Shepard Fairey. Force Majeure
Moscow Museum of Modern Art and Ruarts Foundation present Russia’s first-ever solo exhibition of Frank Shepard Fairey, one among the most influential street artists of our time. The Force Majeure Project features the works he created during the last 25 years, as well as his most recent oeuvre made specifically for the MMOMA exhibition. The project is launched with the collaboration of the creative group ARTMOSPHERE and is part of the special program of the IIIrd Biennale of Street Wave.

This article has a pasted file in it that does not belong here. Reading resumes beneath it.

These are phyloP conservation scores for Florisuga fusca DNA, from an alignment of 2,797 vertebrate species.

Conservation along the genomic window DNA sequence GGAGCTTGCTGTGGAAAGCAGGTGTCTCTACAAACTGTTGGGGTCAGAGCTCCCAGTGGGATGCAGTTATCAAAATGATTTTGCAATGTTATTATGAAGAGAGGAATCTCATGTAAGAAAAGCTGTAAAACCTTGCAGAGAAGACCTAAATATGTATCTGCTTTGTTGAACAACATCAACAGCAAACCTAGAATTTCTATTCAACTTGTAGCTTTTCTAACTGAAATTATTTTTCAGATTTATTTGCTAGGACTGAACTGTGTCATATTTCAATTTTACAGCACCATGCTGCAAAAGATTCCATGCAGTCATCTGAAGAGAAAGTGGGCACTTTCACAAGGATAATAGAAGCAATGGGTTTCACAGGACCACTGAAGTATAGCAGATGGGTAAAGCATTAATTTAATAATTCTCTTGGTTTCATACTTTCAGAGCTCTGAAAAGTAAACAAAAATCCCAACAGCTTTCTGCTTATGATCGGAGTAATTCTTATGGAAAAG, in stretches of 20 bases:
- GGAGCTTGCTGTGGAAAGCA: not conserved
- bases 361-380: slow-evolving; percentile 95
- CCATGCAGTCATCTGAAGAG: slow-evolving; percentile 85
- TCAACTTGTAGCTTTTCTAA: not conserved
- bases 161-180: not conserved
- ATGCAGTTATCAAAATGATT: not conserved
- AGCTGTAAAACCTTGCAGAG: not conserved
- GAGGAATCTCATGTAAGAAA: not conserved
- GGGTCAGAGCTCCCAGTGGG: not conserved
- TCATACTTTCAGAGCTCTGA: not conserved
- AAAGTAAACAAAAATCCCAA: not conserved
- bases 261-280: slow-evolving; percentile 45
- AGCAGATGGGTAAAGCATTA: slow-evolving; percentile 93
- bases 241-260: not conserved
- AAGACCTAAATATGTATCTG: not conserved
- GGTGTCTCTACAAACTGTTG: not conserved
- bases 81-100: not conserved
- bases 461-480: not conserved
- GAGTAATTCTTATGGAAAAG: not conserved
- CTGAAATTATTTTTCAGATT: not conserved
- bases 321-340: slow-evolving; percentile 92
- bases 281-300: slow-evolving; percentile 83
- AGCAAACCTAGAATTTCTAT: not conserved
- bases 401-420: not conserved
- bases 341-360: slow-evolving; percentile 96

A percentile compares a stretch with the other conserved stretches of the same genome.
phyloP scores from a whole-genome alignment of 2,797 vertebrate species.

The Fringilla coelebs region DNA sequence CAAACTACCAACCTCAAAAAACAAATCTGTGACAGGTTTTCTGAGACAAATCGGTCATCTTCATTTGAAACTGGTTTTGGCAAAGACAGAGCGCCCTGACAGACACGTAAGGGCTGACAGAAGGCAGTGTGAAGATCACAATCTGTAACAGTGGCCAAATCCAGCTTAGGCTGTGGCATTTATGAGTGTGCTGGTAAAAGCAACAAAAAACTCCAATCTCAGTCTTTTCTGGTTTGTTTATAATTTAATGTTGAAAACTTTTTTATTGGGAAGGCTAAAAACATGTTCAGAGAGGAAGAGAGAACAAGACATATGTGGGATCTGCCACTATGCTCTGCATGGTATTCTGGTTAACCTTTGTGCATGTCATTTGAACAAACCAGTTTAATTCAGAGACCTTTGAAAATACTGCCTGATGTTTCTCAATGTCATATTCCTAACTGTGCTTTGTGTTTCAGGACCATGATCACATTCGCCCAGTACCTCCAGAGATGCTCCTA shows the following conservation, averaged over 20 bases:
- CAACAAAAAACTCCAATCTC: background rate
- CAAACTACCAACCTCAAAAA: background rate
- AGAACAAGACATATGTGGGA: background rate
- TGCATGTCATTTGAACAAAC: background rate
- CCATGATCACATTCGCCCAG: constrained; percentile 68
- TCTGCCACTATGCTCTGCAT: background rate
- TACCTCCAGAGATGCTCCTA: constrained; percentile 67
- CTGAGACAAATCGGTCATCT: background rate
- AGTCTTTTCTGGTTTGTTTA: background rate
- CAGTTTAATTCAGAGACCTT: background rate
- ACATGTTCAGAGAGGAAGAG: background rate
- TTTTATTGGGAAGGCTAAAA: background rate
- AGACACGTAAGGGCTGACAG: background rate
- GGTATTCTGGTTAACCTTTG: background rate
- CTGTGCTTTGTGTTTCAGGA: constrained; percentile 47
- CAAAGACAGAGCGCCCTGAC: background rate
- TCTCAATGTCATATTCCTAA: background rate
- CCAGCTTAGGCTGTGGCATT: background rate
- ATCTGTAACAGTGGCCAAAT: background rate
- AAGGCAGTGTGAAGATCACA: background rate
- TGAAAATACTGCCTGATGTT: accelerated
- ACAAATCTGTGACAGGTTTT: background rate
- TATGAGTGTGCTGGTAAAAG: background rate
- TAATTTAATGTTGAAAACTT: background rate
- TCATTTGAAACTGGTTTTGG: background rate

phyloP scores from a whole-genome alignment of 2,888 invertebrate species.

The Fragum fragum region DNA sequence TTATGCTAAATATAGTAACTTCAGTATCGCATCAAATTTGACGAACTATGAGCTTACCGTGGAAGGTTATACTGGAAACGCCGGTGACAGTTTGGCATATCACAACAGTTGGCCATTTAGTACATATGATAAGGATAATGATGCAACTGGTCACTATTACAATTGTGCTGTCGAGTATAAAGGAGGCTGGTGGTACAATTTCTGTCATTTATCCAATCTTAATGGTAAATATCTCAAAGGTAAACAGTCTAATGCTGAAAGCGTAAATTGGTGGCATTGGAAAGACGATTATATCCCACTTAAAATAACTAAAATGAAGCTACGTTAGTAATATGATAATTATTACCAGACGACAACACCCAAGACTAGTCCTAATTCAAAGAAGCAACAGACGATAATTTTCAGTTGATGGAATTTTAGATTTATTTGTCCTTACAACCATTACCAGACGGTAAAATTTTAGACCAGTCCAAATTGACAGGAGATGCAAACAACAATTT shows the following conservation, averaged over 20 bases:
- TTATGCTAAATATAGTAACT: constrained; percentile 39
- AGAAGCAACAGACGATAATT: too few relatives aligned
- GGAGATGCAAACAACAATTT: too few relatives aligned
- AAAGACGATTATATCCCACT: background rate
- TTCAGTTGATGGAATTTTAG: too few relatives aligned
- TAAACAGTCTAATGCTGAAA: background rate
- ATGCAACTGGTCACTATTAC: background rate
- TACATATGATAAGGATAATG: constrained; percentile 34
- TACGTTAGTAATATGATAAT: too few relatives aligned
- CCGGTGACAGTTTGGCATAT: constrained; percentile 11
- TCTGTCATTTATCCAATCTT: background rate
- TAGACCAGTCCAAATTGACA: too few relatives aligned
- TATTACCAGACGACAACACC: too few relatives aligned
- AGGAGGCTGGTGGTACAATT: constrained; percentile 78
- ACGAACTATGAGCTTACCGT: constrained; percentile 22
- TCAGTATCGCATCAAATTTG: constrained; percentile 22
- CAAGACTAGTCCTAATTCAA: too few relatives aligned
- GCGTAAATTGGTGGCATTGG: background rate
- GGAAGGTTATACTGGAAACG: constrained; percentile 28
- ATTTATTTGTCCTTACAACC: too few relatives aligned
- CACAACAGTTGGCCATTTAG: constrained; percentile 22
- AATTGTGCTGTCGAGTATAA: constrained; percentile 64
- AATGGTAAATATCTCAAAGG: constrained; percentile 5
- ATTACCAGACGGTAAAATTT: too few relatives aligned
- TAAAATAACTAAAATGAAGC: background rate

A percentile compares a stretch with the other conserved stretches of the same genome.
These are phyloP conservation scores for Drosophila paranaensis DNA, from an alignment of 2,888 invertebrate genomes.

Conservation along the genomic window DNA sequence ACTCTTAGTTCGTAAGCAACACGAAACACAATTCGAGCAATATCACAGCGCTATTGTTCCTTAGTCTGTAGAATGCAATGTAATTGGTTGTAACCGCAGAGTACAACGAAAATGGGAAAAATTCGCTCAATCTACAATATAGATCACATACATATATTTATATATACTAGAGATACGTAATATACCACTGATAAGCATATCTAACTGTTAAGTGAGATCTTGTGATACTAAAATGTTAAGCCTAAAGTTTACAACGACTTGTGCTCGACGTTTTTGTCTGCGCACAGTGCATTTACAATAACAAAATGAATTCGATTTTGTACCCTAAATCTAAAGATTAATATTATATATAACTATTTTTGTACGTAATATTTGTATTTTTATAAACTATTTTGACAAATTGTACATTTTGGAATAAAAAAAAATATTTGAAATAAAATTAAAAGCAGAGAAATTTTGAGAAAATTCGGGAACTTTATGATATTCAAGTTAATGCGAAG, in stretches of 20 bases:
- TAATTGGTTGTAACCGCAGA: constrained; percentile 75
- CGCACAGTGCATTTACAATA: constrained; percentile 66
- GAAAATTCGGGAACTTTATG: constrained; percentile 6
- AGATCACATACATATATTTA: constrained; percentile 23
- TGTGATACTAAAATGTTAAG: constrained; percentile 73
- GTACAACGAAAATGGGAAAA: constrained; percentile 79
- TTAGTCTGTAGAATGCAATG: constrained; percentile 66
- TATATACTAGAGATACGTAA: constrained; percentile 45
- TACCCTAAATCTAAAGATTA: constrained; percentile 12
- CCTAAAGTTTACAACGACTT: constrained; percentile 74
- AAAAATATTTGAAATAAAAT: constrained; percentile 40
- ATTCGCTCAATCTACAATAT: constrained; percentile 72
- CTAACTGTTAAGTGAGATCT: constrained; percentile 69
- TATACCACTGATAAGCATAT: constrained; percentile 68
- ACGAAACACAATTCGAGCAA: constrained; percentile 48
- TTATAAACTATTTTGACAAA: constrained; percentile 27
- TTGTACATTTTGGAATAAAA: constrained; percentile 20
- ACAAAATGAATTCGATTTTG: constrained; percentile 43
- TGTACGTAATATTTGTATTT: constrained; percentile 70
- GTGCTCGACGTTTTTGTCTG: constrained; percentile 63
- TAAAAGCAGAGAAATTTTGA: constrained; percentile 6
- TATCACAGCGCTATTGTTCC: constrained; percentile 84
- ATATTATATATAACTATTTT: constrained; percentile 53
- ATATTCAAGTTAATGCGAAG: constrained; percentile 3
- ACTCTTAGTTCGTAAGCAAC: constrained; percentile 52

The display is structured on thematic principle and shows the key motifs and stages of the artist’s evolution, from his fascination with underground art and Soviet Constructivist Art to Pop Art and advertising design. The DIY philosophy of the skateboarders’ and punks’ milieu, the milieu Shepard identifies himself with, dismisses the urge to comply with any conventions, declaring absolute freedom of expression. Building his frame of reference on this philosophy, Shepard Fairey constructs his ‘artistic messages’ intended to provoke critical response to a familiar social environment. The ‘OBEY GIANT’ campaign, with the portrait of a French wrestler André the Giant at its core, was the first artistic realization of the DIY principles. With this campaign, Fairey challenges the public to grasp human freedom and lack thereof within the system of society’s rules. The DIY subculture is far from being the only source of Fairey’s inspiration. The Russian Avant-garde, particularly Alexander Rodchenko and Stenberg brothers, inspired the Constructivist element of his art. Elaborating the design of stickers, posters and stencils, Shepard chooses to use a minimalistic colour palette, emblematic pictorial system, expressive script. The artistic language he favours serves to create a laconic image comprehensible to all and sundry. The same idea underlies his use of the Pop Art discourse and, above all, a familiar iconography. While Warhol used images of celebrities and mass market goods, Shepard makes a point of his sociopolitical issues and humanitarian values, channeling his civic stance. The art of Shepard Fairey, as he himself puts it, is a reaction on force majeure circumstances, an effort to fight by means of provocative art. Be it his posters on war and peace or on the environmental protection, his art is imbued with propaganda; it brings together conflicting symbols, providing the spectator with multivalent interpretations. Duality is manifest in such works as the Dark Wave (2010), the Global Warning (2010), the Paradise Turns (2015), where Shepard depicts an idyllic landscape, while pointing out that corporations’ self-interest may cause ruination of ecology. Shepard lives and works by the creed to do good and stand up to evil, striving by the means of graphic design traditions to capture something universal and timeless, but also urgent in the moment of crisis and need. The MMOMA exhibition echoes the artist’s message and while, on the one hand, explores his artistic quest, on the other hand, it calls broad public to responsible freedom. Shepard Fairey has been successful not only as an artist but as a commercial designer as well. Collaborating with companies whose conduct is compatible with his ethical principles allows him to financially support young underground artists. Fairey founded the gallery Subliminal Projects in late 90s, which was intended to bridge the gap between the world of art and subculture and develop new forms of graphics, illustration, photography and temporary arts. The Moscow Museum of Modern Art is among the first Russian institutions to start experiments on wedding museum space with street art. Thus, for instance, the MMOMA housed a solo exhibition of Pasha 183 Our Cause Is Great Deed! in 2014, Valery Chtak’s project In My Case In No Case in 2016, and together with Ruarts Foundation the Museum featured the SOOT project in 2017. Shepard Fairey’s show goes in line with this exhibitional strategy of the Moscow Museum of Modern Art to study the phenomenon of street art and initiate the general public into the works of street artists. With the participation of the Moscow Department of Transport, the show continues outside the museum venue in the urban space. First-ever in Russia, a mural by Shepard Fairey decorates the façade of a building at 12, Mytnaya street. The exhibition ‘Shepard Fairey. Force Majeure’ at the Moscow Museum of Modern Art is supported by the Italian Gallery Wunderkammern